Most small creative companies start with a product — not a business plan. But Mariko Carandang of iluxo was all business right from the beginning.
“One day I decided that I wanted to start a company and start selling things on Etsy,” she says. “I wasn’t already making something that I wanted to sell. I asked myself ‘Now what should I make?”
As a web developer and designer in San Francisco, she had the software skills to jump into digital fabrication. Mariko did lots of product research ranging from materials to manufacturing methods to fashion trends. She finally decided to enter the competitive market of laser-cut jewelry, and the next big question was how to set her designs apart from the crowd.
“Laser-cutting is inherently flat, so I thought a good way to differentiate my first product was to make something 3D. That’s where the idea of creating a locket came from,” she says of her first design.
When burlesque dancer Donna Touch first tried using those big, flirtatious feathered fans, she knew she couldn’t work with them.
“I wanted to move them around with a lot of speed, something different from what most dancers were doing. But the fans were so heavy, slow and cumbersome, and really difficult to hold,” she explains. So Donna decided to maker her own.
“I did a Google search for ‘custom laser cut’ and found Ponoko,” she says. “I’m professionally trained in Adobe design programs, so I used Illustrator. But one great thing about Ponoko is that the skills needed to create files for laser-cutting are definitely learnable by non-designers.”
“I’ve taken up photography as a hobby, and I love Instagram but I haven’t printed a photo in years,” says Monique Malcom. It’s something lots of us in this digital photo age can relate to. But Monique thinks there are some photos that are “just too amazing to be locked in the digital dungeon.”
Being a fulltime creator and “Chief Everything Officer” of her own tshirt line Antisparkle, she saw a product design opportunity.
So she created Instasparkle — a line of lasercut photo frame jewelry — to encourage people to show off their beautiful pics. Her colorful necklaces, broaches, and rings can each hold a 1″x1″ photo print.
Mine Kafon: a low cost, wind powered mine detonator
Of all the maker projects I saw in 2012, Massoud Hassani’s Mine Kafon stands out in my mind as the most valuable contribution to global society. Hassani grew up in Qasaba, Kabul in Afghanistan, he is now an industrial designer living in Eindhoven in the Netherlands. In his studies at university, Hassani recognised that the current means of land mine removal hasn’t had a lot of development in the last 60 years, it is still a labourous, dangerous, slow and expensive operation. Mine Kafon is designed as a low cost solution to the problem of old, but still active, land mines. It is a land mine detonator inspired in part by childhood toys that Hassani and his friends crafted from cheap materials. (more…)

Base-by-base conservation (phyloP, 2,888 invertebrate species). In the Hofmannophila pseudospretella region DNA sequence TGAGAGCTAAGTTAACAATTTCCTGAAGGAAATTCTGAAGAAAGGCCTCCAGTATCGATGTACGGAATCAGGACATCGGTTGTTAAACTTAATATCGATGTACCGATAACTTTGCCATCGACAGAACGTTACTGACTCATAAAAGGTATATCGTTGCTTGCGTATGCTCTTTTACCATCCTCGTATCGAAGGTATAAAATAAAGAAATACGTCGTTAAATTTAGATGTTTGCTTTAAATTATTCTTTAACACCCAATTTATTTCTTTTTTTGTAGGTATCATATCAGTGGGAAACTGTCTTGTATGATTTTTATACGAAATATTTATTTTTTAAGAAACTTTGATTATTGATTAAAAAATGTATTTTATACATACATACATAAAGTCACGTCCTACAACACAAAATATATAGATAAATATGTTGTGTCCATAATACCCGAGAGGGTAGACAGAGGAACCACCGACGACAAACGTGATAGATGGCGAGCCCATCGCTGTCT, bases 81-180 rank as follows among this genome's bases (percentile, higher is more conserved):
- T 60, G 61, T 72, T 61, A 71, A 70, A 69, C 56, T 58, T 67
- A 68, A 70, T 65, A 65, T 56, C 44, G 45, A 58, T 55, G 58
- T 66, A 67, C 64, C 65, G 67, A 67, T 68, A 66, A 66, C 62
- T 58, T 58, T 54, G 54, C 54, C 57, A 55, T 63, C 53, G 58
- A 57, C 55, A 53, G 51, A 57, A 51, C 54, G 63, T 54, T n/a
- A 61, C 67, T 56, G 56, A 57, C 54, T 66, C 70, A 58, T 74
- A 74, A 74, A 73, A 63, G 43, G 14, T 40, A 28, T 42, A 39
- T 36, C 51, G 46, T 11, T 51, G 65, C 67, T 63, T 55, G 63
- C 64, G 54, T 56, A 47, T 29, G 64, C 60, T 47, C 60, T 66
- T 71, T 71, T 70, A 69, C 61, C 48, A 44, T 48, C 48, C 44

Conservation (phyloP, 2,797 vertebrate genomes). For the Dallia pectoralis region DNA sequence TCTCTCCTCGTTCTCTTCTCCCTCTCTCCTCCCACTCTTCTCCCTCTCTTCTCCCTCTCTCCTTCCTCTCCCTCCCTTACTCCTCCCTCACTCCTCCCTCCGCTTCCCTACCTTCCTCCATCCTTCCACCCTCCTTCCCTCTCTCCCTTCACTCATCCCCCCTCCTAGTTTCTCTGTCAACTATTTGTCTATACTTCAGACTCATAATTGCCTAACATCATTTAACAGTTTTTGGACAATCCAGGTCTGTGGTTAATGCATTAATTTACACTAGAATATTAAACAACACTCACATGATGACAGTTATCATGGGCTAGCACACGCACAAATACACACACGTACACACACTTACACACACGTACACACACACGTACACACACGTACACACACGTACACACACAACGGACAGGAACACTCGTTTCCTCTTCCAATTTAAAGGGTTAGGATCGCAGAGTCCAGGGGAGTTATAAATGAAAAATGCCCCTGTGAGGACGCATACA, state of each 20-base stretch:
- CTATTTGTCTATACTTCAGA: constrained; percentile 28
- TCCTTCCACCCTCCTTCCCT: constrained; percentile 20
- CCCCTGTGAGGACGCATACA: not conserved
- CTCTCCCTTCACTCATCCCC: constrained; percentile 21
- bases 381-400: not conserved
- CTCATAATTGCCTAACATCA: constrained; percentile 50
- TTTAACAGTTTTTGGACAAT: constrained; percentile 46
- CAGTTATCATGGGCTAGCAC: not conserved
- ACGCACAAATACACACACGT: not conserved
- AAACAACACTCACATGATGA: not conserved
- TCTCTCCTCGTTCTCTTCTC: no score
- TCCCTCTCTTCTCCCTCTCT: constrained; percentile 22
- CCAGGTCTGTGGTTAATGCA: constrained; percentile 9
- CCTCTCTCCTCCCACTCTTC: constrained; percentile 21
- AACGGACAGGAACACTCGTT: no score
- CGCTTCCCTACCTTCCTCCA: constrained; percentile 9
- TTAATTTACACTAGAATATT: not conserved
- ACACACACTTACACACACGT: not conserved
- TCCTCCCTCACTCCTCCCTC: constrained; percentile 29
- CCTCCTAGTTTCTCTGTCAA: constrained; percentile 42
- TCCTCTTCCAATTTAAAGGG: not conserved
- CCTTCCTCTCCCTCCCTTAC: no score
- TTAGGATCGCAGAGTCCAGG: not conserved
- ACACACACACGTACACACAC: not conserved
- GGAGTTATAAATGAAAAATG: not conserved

Ever wondered what it’s like to get a shipment from Ponoko? The video shows Garland West, an artist/crafter outside of Charlotte NC, unboxing her recent lasercut order featuring a variety of materials and sheet sizes.
You can see her peeling the protective paper and popping out her designs including bamboo business cards, acrylic jewelry, and a big red octopus.
Drew Tetz is a professional yo-yoer who travels the country competing as part of the official Duncan Crew. When it’s not yo-yo time, he works as a graphic designer in Silver Spring, Maryland.
Drew has combined his design skills and yo-yo know-how to create a flatpack yo-yo with Ponoko. His design was a runner-up in the recent EvD lasercut toy design competition, and you can see him assemble and demo the yo-yo in the video below.
Lu Davidson is the project coordinator behind the Inspiring Stories Trust of New Zealand, a charitable organization dedicated to telling the stories of New Zealanders who are taking action and leading change.
“Its been 9 months since we launched the Inspiring Stories National Film Competition, themed ‘Young Kiwis Making A Difference’.” Lu tells me. “This competition motivated young aspiring filmmakers to tell stories of incredible people doing awesome things in their communities and all over Aotearoa. I want to make the awards ceremony extra memorable for our young filmmaking winners.”
So Lu approached us about creating unique award trophies for each of the winners. “Josh at Ponoko suggested keeping it simple, using lasercutting with a single material. He also emphasized the importance of making a prototype.”
Ponoko-made products from Meshu founders Rachel Binx and Sha Hwang
When Rachel first moved to San Francisco, she was looking for work and knew she wanted a job in data visualization. “I was using Twitter to find potential contacts,” Rachel says. “Sha was gracious enough to meet me for dinner, and the rest is history!”
The two of them hit it off, eventually moving in together in a sunny carriage house in the Mission. And yes, Rachel landed a great job at a design studio. But the story doesn’t stop there.
Last year, Rachel and Sha sat down in a tea house and started brainstorming ideas for a side project: something that could combine their skills in design and data visualization with their love of travel.
The result was Meshu — a web-based app that brings together data visualization and digital fabrication.
Meshu lets you design products like necklaces, earrings, and cufflinks based on the connecting lines of various places.
For example, you could create a design using your Foursquare checkins or the route you took on your epic road trip. And you could have that design turned into a pair of one-of-a-kind lasercut earrings or 3D printed cufflinks.